Brussels witness: 'People were on the floor'
Multiple deaths reported in terror-related explosions
BRUSSELS, Belgium – Eyewitnesses have described the scenes of carnage and chaos that unfolded as apparently coordinated attacks struck multiple locations in the Belgian capital Tuesday.
Jef Versele, from the Belgian city of Ghent, was making his way to check-in for a flight to Rome at Brussels Airport Tuesday morning when he heard a loud noise emanating from several floors below him.
"At first I was not aware that it was a bomb," he told CNN. "I had the idea that an accident had happened in a food court or something like that."
The explosion set off a panic, with people screaming and running through the terminal, before it was followed by a second explosion, "which was in my eyes much more powerful than the first one."
The second blast, which blew out windows at the airport and brought ceiling panels down, left people collapsed on the floor and triggered even greater panic.
"It was quite a mess," he told CNN.
He said although he was two floors above the source of the explosions -- at least one of which was a suicide bombing, according to Belgian prosecutor Frederic Van Leeuw -- many people around him were injured by the blast. He said there about 50 to 60 injured on his level of the airport, while the scenes on the lower levels were worse.
"A lot of people were on the floor. They were injured," Versele said. "I think I was lucky, I was very lucky. I think I have a guardian angel somewhere."
It was about 10 minutes before emergency services and security forces arrived and began tending to the casualties and evacuating people to the parking lot.
Versele said it was hard to believe the scenes he had witnessed. "We cannot believe it, it was so insane. You think not in my backyard."
Maalbeek attack: 'We heard some noises that shouldn't be there'
About an hour later, another attack struck at the subway station of Maalbeek in central Brussels, near the European quarter, where much of the European Union is based.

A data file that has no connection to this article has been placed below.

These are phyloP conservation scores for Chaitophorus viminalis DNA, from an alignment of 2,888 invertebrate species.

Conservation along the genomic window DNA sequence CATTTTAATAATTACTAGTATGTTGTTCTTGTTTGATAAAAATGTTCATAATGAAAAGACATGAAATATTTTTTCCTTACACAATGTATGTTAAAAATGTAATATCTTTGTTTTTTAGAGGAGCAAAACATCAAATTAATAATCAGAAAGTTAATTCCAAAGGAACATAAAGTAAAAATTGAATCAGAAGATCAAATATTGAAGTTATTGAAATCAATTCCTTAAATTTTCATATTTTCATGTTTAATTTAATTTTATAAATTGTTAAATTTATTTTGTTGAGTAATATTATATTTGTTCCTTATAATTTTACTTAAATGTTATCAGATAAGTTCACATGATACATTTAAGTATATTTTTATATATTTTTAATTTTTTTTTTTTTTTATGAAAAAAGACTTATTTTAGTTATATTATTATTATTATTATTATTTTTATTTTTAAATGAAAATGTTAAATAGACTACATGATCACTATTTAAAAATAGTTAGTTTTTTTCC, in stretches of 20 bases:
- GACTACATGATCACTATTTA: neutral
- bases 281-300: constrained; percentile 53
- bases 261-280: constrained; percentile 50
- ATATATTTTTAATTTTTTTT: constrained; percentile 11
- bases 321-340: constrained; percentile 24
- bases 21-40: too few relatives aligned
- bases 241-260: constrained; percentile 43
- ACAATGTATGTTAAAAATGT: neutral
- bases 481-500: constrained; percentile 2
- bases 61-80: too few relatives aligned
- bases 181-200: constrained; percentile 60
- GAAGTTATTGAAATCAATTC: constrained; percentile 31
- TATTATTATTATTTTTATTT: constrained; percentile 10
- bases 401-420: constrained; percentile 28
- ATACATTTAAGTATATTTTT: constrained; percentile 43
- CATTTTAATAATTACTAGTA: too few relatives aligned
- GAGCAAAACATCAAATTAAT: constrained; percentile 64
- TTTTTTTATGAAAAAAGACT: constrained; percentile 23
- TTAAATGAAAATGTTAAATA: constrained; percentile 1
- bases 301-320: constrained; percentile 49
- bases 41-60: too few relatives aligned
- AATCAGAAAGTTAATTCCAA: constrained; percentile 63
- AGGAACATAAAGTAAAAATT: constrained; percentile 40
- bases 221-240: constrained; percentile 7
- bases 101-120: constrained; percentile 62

Sander Verniers was riding the subway, in between stations, when he felt a "strong wind coming through the carriage."
"We heard some noises that shouldn't be there," he said.
The train stopped, passengers opened the emergency exit and were evacuated through the subway tunnels by security forces, fleeing through smoke.
"They organized it pretty good, they made sure there wasn't any panic," he said.
Serge Massart was in the nearby European Commission building where the explosion was heard and felt.
"We all felt the building was shaking, a vibration. We saw many people coming out of the metro station," he said.
Gavin Sheridan tweeted that there were dramatic scenes around the Maalbeek station after of the blast, with some people visibly upset.
"A young lady walked passed me in tears," he tweeted.
"One clearly distressed and angry commuter shouted at the hacks [journalists] 'You have no idea what's down there. Bodies...' before storming off."
Danger 'is getting close'
Versele told CNN that he was a frequent flier from Brussels Airport and had never considered there was any danger attached to traveling from the facility.
"But now, to be honest, it's getting quite close," he said.
He said it was important not to feel it was unsafe to travel, in order "to prove that we are not afraid of" those behind the attacks.
"Maybe they are finally realizing that they have allowed a few people who should not be allowed here. It's a pity these things have to happen before they get aware there's a serious problem."